European Embroidery of 17th century. Caskets.
Sewing was the most important skill for a woman in the 17th century in Europe. Every girl started to learn the skill from an early age. By the age of 10 every girl knew how to make basic clothes and household linens. Embroidery, that required expensive silks, beads, and other materials, was taught to girls from wealthy families. There also were embroidery schools for young girls. Their programs included learning basic embroidery stitches. By the age of eight girls completed a band sampler of variety of stitches in colored silk. Then they learned cut-work technique and sow a more complicated cut-work sampler. On their third year they developed skills in raised work, the technique of embroidering over padding, appliqué, beading, and other embroidery techniques. These skills were applied in a complex work, such us embroidered casket or book-binding, which most often depicted scenes from Bible, flowers, animals, and intricate ornaments.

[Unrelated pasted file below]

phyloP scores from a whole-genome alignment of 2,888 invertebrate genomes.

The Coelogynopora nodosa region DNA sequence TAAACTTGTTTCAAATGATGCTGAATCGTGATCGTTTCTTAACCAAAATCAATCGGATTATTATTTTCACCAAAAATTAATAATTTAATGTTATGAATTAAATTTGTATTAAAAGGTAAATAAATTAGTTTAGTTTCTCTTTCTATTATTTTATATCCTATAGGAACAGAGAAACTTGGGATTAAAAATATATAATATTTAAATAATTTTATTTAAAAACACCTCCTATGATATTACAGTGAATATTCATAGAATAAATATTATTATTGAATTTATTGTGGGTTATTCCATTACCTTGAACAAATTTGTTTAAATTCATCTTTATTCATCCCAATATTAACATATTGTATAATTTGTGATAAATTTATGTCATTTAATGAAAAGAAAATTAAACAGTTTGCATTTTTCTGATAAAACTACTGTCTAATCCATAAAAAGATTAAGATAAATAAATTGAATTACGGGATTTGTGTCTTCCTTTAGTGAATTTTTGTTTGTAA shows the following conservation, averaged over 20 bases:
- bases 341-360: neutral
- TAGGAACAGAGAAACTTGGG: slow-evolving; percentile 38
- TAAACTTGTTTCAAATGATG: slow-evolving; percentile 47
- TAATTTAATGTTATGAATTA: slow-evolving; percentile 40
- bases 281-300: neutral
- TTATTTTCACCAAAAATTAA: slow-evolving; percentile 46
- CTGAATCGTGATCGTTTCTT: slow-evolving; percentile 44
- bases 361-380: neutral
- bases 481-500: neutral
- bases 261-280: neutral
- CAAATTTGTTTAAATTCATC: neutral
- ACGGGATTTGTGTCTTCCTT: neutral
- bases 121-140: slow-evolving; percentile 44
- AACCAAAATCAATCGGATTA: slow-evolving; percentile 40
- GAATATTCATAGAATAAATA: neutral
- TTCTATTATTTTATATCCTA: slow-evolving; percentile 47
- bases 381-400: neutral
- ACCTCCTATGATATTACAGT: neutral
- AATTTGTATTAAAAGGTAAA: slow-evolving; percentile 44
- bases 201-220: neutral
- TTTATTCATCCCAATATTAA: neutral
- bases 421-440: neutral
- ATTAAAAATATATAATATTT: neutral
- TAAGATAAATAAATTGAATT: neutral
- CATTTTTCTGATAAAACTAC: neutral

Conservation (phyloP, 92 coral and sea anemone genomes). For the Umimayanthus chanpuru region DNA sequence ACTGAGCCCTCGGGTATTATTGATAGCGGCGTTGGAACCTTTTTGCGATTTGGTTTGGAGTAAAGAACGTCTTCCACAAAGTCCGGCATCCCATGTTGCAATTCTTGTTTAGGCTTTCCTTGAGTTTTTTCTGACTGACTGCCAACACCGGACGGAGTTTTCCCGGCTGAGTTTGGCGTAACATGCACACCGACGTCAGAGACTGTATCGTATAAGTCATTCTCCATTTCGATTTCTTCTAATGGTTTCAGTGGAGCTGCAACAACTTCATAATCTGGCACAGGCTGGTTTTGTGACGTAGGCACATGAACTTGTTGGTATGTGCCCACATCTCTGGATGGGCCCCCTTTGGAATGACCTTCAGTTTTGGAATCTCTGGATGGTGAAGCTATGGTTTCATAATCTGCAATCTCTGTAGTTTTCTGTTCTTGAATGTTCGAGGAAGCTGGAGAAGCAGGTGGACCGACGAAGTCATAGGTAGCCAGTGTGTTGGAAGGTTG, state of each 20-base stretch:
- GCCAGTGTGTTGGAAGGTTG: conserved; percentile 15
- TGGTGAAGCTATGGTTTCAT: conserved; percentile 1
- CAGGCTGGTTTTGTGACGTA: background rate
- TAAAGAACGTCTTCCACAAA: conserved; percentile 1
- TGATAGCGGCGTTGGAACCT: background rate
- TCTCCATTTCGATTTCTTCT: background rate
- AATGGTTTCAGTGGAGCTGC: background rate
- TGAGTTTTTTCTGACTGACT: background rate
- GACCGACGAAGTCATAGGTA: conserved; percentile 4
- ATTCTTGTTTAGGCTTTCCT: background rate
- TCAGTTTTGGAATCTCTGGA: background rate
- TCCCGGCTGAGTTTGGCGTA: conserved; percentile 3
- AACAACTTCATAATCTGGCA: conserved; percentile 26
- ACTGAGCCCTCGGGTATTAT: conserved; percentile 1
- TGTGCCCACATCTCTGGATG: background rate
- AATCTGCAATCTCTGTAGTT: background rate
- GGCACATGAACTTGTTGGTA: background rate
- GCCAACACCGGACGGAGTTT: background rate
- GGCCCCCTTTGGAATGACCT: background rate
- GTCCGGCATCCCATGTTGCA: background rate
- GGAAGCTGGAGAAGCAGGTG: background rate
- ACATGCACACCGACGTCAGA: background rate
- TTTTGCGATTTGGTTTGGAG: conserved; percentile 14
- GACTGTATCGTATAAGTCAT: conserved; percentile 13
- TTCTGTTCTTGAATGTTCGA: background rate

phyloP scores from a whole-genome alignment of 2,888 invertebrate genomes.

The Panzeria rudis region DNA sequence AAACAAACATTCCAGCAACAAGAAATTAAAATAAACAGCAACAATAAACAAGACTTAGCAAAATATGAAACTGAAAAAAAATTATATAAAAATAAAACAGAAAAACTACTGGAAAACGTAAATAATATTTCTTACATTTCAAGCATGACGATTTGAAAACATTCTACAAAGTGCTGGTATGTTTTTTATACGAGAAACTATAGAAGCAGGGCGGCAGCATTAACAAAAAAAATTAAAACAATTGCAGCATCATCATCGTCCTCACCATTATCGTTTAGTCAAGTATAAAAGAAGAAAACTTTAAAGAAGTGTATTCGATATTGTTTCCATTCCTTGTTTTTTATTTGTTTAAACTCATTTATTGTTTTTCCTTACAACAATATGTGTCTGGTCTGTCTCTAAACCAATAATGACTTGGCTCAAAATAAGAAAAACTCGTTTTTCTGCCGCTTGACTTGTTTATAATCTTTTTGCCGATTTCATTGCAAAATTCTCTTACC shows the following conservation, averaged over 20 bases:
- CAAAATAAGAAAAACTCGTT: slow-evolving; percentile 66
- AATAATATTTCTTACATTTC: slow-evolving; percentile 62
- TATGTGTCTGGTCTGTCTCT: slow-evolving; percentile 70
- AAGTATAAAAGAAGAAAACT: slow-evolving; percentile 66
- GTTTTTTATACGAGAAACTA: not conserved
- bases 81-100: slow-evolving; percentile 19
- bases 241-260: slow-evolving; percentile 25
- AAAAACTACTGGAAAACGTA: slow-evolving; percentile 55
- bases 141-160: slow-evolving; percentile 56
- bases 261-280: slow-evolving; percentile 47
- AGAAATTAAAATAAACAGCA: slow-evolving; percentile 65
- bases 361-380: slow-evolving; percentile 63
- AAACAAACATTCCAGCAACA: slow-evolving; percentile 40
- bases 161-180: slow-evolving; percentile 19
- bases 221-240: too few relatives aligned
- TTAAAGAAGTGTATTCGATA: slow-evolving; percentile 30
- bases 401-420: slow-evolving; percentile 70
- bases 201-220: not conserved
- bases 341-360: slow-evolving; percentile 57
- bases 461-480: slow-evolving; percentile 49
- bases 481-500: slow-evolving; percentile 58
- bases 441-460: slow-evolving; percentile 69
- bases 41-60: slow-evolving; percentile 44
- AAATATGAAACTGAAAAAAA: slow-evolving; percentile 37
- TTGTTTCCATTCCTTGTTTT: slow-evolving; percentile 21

The casket depicted on the second photograph was completed by 11 year old girl, Martha Edlin, England, in 1671. Such caskets were used by girls from privileged families to keep jewelry, small treasures, letters, sewing tools, and keep-sakes.
Embroidery designs were transferred from pattern books, lithograph prints, or hand drawn pictures. Small holes were pierced along the lines of the pattern. Then the pattern was placed on the fabric and charcoal rubbed into the holes. Most of the complex embroidered items made in the 17th century, such as caskets, book bindings, jewelry boxes, fire screens, etc. were made not by housewives or bored privileged girls. They were produced for sale by professional embroiderers of the Broderers Guild.
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